Fakes and copies Museums Italy

Nuclear analysis proves Venice Guggenheim’s Léger is a fake

Using radiocarbon tests, researchers conclude the cotton plant used to make the canvas was cut no earlier than 1959

The painting, supposedly from Léger’s “Contraste de formes” series of 1913-14, was never exhibited or catalogued

The Peggy Guggenheim Collection in Venice put to rest a 40-year-old mystery this week when a work dubiously attributed to Léger was revealed by Italy’s Institute of Nuclear Physics to be a fake made after 1959. The painting’s authenticity was first suspected by the art historian Douglas Cooper in the 1970s and the work, supposedly from Léger’s “Contraste de formes” series of 1913-14, was never exhibited or catalogued as a result.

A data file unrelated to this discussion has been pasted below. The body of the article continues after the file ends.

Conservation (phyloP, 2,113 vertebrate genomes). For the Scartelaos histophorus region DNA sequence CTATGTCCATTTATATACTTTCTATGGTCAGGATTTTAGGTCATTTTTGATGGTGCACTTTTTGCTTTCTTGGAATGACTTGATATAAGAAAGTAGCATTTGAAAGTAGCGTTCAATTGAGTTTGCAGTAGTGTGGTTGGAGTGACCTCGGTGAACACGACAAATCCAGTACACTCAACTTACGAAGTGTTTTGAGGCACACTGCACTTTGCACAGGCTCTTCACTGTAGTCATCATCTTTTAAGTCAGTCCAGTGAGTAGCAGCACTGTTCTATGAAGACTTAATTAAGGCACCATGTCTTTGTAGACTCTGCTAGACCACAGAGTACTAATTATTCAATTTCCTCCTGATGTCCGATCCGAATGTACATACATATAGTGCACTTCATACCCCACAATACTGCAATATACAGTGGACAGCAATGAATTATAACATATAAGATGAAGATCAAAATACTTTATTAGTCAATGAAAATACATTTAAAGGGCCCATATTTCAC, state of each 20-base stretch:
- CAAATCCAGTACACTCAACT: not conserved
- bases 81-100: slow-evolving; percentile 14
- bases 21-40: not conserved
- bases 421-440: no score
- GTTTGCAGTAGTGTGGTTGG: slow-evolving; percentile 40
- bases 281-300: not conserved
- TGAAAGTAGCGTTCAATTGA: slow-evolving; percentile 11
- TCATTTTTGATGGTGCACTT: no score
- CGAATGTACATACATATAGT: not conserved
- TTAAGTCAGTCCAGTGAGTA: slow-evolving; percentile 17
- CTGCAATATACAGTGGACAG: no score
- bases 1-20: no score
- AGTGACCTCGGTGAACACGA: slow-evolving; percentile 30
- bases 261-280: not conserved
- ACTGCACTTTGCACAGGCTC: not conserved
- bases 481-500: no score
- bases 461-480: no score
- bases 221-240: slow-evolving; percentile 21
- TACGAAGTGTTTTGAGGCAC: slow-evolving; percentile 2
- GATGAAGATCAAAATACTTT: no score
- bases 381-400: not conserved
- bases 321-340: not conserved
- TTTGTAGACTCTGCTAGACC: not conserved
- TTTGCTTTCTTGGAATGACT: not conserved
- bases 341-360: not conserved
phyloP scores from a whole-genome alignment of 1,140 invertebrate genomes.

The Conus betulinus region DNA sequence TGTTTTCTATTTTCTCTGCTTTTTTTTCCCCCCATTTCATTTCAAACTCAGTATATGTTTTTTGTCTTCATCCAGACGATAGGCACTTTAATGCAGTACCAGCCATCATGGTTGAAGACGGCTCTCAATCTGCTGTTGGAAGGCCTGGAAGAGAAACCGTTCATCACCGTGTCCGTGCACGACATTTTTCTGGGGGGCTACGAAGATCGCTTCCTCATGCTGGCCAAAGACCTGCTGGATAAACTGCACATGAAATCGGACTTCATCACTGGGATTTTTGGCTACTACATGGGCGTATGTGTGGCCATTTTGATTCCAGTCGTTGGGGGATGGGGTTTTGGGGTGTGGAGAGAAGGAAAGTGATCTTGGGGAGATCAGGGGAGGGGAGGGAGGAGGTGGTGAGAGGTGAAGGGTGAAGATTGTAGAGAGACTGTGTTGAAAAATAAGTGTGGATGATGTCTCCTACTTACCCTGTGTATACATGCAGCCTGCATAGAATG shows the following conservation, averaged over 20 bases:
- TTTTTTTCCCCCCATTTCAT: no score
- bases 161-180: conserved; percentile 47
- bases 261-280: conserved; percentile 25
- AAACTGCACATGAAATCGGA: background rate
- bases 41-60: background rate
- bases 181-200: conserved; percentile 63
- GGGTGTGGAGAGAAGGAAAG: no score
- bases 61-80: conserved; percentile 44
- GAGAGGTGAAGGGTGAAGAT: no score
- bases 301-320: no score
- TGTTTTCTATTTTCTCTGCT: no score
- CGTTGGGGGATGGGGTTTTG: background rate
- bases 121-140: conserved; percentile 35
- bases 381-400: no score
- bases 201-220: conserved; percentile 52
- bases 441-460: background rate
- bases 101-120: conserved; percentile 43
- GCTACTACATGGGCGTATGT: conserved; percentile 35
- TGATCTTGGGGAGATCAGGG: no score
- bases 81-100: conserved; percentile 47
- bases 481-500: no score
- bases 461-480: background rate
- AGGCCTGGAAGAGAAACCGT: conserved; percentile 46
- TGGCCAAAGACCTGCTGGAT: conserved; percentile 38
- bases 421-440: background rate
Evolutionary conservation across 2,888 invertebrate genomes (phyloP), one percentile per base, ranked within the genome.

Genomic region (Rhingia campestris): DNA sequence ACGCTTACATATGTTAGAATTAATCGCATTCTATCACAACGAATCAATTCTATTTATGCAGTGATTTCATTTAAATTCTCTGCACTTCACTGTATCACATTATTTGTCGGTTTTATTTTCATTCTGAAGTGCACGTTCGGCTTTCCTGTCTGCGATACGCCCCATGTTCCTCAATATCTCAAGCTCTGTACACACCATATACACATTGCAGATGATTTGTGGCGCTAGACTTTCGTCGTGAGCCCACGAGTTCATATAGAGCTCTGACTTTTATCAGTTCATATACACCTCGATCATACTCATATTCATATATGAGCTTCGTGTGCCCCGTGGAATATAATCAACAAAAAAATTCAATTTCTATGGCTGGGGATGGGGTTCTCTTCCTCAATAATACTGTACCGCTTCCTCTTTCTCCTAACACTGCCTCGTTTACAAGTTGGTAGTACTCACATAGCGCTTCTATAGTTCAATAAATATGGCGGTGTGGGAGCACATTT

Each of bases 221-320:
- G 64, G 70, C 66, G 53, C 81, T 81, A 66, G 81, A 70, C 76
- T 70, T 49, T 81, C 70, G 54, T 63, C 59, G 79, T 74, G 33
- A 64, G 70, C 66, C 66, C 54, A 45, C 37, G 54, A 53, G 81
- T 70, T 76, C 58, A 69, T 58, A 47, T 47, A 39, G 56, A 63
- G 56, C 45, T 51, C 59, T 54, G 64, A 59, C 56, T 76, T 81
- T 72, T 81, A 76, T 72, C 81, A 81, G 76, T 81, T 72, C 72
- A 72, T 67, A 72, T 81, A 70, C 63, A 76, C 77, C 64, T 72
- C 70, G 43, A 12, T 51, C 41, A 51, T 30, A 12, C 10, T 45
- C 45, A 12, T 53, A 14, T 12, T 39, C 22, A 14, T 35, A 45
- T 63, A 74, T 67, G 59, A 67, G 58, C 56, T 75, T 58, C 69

The Institute of Nuclear Physics dated the canvas beyond any doubt using the “bomb peak” method. Between the late 1950s and early 1960s, Cold War nuclear weapons testing doubled the radiocarbon concentrations in the atmosphere, and hence in all organisms alive at that time. By comparing the radiocarbon in a small unpainted sample with the known levels during the “bomb peak”, the research team can say with confidence that “the cotton plant from which the canvas was produced was cut no earlier than 1959” —four years after Léger’s death.

The director of the Peggy Guggenheim Collection, Philip Rylands, said he was relieved that conclusive evidence had finally been found: “Thanks to the application of innovative scientific techniques, the cloud of uncertainty has at last been lifted and Douglas Cooper’s connoisseurship vindicated.”

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